Posts Tagged sentimental crap

Clarkesworld #16, January 2008

The first issue of 2008 for Clarkesworld is probably the weakest one they’ve published so far. I find most December/January issues in short fiction magazines to be like this. Why? Well, the holidays. Christmas, mainly. Writers get this urge to pound out sentimental crap simply because it is snowing or someone’s on the radio singing about a jolly, fat man.

“The River Boy” by Tim Pratt doesn’t do anything. It opens with a bunch of heavy exposition along the lines of “there once was an old lady who lived in a shoe” and then it goes into a baby lustfest. See, this old woman can bear no more children…yet, she’d like just one more. So she goes to talk to the river–boringly called the River–and after a short nap wakes to find a tiny baby boy at her side. She quickly breastfeeds the baby and claims him as her own.

Pop quiz time! Pencils at the ready!
What did she name him?
A. Hugoablawmo
B. River
C. Mr. Fantastic
D. Boy Wonder
E. None of the above

If you answered “A,” you’re a nitwit.

Should a story be for the writer or for the readers? Who matters most? With a little help of the Internet I learned that the story’s author’s wife recently gave birth. And there’s even a dedication at the end “for my son.” That’s nice and all, but really…the issue could’ve done without the story (I see it now as an archaic fairy tale or moral-heavy fable) in lieu of an actual piece of speculative fiction that wasn’t just there because a daddy writer felt his heartstrings being tugged. But, like I said, this sort of thing is to be expected around this time I guess.

Rating: 3 anonymous stars out of 10

“Debris Ensuing from a Supervortex” by Brian Ames deals with the loss of identity and memory. A fellow by the name of Blake returns home from work. Then, thanks to a shit-disturbing tornadic vortex, all of his possessions are sucked high into the sky and distributed across three counties. Something called SD, a birdlike entity that feeds back memories to Blake as if they are worms and brunch is ready to be served, swoops in to take hold of Blake’s now disrupted life. What SD is…is pretty unclear. Most of the story is. Still, it is a lot more enjoyable than Pratt’s “The River Boy,” and really offers up some neat imagery. I particularly liked the juxtaposition of Blake’s house’s walls being ripped into the sky versus us learning what mundane meal he had for dinner.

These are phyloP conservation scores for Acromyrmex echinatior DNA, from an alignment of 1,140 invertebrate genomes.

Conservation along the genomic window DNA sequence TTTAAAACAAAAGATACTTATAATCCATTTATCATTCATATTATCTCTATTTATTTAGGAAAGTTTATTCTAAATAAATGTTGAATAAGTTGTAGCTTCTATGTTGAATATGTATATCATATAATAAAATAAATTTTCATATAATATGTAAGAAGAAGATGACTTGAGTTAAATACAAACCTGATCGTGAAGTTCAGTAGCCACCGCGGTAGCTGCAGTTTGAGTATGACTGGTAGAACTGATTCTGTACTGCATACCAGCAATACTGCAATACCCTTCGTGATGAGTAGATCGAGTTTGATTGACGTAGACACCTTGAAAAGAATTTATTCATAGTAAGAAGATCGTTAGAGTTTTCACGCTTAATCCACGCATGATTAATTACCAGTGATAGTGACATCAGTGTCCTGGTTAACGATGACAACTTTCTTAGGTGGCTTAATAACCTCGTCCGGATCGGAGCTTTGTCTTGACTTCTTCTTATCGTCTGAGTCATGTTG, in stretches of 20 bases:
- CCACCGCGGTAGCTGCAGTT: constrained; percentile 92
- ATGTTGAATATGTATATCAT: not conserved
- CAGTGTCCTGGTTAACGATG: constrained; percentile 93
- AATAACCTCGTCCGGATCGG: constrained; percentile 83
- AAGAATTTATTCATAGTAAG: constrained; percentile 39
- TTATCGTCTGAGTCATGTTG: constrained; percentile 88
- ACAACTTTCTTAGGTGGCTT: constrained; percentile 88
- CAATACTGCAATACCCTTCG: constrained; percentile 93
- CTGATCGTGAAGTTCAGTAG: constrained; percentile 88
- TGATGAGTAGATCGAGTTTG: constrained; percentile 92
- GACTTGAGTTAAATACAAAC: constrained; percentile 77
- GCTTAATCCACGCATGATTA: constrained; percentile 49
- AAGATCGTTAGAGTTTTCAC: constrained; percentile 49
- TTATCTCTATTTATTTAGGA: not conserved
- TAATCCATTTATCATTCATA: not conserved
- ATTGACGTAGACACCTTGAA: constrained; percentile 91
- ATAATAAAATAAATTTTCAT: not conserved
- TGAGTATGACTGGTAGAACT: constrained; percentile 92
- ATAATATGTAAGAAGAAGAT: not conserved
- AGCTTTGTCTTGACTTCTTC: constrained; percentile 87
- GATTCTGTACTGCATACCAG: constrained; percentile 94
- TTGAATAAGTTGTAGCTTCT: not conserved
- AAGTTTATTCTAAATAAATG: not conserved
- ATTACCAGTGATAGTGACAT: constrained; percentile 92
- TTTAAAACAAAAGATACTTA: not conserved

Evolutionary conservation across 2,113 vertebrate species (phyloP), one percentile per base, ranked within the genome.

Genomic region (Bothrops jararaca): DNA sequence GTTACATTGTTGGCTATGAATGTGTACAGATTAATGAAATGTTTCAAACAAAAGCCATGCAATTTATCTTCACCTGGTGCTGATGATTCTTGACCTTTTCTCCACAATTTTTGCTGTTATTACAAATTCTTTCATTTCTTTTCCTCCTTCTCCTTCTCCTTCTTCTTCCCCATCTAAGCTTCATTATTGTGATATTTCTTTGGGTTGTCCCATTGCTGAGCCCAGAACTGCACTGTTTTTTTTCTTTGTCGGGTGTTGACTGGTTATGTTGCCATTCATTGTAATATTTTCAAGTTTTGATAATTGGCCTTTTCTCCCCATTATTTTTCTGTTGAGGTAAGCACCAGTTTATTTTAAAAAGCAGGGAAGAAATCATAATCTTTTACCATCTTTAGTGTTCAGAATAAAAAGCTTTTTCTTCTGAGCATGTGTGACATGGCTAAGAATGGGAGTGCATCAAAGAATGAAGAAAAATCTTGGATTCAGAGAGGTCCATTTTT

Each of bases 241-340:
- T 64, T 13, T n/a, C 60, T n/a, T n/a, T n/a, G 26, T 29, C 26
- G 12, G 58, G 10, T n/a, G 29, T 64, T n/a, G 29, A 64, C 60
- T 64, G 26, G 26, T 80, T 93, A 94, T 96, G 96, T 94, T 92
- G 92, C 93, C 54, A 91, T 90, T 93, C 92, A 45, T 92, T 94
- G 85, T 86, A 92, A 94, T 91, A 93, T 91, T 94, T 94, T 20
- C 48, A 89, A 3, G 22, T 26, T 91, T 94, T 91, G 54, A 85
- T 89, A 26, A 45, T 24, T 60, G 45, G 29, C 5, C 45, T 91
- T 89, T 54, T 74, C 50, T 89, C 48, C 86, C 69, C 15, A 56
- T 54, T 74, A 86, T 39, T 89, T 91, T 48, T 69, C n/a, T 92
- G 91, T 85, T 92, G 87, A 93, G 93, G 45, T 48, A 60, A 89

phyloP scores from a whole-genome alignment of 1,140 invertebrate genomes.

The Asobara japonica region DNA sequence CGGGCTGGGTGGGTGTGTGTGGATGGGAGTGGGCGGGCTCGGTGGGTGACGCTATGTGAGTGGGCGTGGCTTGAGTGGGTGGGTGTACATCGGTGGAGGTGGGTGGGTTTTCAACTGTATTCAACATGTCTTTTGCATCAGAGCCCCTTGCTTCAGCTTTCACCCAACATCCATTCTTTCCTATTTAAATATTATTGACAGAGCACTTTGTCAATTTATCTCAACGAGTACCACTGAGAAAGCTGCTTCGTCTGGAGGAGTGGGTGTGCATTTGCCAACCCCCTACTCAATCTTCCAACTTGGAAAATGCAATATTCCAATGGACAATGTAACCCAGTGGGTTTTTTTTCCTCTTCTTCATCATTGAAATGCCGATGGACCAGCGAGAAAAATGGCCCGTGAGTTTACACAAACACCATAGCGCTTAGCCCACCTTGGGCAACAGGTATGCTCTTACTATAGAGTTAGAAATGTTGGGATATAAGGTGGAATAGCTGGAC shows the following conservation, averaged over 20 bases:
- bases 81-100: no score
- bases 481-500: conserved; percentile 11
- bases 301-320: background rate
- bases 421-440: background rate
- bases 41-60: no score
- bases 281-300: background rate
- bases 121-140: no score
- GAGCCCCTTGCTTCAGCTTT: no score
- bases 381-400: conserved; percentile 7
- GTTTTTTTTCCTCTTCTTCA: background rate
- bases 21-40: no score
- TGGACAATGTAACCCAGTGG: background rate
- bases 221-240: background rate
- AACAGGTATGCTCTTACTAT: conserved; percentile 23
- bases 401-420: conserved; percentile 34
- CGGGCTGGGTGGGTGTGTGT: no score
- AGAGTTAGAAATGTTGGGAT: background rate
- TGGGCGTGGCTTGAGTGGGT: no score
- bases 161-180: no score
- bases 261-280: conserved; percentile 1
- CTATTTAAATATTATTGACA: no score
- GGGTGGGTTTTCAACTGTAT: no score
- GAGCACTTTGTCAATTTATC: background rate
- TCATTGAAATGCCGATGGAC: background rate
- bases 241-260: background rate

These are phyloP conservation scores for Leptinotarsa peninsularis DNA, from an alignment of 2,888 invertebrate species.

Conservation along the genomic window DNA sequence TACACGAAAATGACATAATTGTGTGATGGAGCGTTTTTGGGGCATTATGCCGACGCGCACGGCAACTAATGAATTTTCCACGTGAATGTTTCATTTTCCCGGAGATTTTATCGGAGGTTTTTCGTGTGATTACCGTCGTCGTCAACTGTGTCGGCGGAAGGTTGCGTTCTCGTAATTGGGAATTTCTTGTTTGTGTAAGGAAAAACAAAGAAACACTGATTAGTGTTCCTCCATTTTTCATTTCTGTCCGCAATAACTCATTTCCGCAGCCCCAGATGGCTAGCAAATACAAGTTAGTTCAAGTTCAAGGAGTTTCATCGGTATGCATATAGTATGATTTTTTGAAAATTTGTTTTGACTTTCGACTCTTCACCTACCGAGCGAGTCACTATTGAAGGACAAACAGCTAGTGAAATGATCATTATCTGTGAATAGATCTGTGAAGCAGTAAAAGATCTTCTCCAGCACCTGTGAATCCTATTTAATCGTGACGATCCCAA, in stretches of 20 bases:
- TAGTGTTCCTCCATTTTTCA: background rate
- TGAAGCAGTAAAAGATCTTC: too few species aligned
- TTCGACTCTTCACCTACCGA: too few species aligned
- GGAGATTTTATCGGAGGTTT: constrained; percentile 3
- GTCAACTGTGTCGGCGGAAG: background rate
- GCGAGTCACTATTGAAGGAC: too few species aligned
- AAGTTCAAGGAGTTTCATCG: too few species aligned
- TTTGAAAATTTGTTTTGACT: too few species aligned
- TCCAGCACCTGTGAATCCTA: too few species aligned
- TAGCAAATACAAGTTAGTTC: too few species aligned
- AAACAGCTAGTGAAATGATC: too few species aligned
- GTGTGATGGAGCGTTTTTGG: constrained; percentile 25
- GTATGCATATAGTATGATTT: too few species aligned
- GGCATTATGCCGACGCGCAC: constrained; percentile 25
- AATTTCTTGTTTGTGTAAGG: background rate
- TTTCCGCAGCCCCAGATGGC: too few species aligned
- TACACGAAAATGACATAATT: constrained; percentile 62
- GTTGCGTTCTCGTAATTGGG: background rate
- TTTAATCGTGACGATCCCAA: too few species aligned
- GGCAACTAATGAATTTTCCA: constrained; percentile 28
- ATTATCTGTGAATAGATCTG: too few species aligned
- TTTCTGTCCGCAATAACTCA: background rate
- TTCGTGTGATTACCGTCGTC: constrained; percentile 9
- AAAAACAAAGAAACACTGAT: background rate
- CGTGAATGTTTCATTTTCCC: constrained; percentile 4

Both stories are very short though, and I’d have rather liked a longer second one to pair up with “The River Boy.” Not the greatest issue, but the Brian Ames piece is worth reading. It has a nice sense of flow, even though there is no firm conclusion. That’s okay. A little mystery never hurt nobody.

Rating: 6.5 anonymous stars out of 10

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